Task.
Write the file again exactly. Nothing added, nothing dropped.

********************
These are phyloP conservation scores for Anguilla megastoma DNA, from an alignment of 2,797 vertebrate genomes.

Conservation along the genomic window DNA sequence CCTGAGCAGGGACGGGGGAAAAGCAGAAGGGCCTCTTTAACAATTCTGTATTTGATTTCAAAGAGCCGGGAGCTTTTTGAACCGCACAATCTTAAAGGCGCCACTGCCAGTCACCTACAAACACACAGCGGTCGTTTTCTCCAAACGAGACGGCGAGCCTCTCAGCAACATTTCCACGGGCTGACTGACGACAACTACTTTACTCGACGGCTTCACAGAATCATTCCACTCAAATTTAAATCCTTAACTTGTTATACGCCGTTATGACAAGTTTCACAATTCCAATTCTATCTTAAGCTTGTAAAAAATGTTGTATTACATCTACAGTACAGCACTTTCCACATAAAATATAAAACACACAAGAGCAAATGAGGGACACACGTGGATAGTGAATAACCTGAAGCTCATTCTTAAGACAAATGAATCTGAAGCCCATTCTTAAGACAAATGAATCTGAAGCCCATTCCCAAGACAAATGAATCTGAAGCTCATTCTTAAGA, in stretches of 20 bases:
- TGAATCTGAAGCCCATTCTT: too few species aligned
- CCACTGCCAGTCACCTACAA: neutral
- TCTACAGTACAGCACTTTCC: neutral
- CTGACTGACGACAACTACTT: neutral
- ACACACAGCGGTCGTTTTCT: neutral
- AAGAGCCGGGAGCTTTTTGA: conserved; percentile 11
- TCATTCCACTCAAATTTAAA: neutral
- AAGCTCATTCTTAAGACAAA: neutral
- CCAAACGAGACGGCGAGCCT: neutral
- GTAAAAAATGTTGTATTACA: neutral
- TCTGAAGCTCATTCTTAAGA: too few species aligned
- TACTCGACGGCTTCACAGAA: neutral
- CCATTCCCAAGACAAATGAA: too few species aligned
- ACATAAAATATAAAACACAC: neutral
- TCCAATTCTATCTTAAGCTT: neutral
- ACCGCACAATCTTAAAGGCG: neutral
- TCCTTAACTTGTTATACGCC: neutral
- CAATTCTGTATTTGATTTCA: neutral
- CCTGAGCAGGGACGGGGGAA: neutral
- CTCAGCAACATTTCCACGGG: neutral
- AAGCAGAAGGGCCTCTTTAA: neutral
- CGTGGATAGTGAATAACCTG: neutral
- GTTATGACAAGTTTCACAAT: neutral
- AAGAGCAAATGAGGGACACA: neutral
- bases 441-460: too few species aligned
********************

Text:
These are phyloP conservation scores for Anguilla megastoma DNA, from an alignment of 2,797 vertebrate genomes.

Conservation along the genomic window DNA sequence CCTGAGCAGGGACGGGGGAAAAGCAGAAGGGCCTCTTTAACAATTCTGTATTTGATTTCAAAGAGCCGGGAGCTTTTTGAACCGCACAATCTTAAAGGCGCCACTGCCAGTCACCTACAAACACACAGCGGTCGTTTTCTCCAAACGAGACGGCGAGCCTCTCAGCAACATTTCCACGGGCTGACTGACGACAACTACTTTACTCGACGGCTTCACAGAATCATTCCACTCAAATTTAAATCCTTAACTTGTTATACGCCGTTATGACAAGTTTCACAATTCCAATTCTATCTTAAGCTTGTAAAAAATGTTGTATTACATCTACAGTACAGCACTTTCCACATAAAATATAAAACACACAAGAGCAAATGAGGGACACACGTGGATAGTGAATAACCTGAAGCTCATTCTTAAGACAAATGAATCTGAAGCCCATTCTTAAGACAAATGAATCTGAAGCCCATTCCCAAGACAAATGAATCTGAAGCTCATTCTTAAGA, in stretches of 20 bases:
- TGAATCTGAAGCCCATTCTT: too few species aligned
- CCACTGCCAGTCACCTACAA: neutral
- TCTACAGTACAGCACTTTCC: neutral
- CTGACTGACGACAACTACTT: neutral
- ACACACAGCGGTCGTTTTCT: neutral
- AAGAGCCGGGAGCTTTTTGA: conserved; percentile 11
- TCATTCCACTCAAATTTAAA: neutral
- AAGCTCATTCTTAAGACAAA: neutral
- CCAAACGAGACGGCGAGCCT: neutral
- GTAAAAAATGTTGTATTACA: neutral
- TCTGAAGCTCATTCTTAAGA: too few species aligned
- TACTCGACGGCTTCACAGAA: neutral
- CCATTCCCAAGACAAATGAA: too few species aligned
- ACATAAAATATAAAACACAC: neutral
- TCCAATTCTATCTTAAGCTT: neutral
- ACCGCACAATCTTAAAGGCG: neutral
- TCCTTAACTTGTTATACGCC: neutral
- CAATTCTGTATTTGATTTCA: neutral
- CCTGAGCAGGGACGGGGGAA: neutral
- CTCAGCAACATTTCCACGGG: neutral
- AAGCAGAAGGGCCTCTTTAA: neutral
- CGTGGATAGTGAATAACCTG: neutral
- GTTATGACAAGTTTCACAAT: neutral
- AAGAGCAAATGAGGGACACA: neutral
- bases 441-460: too few species aligned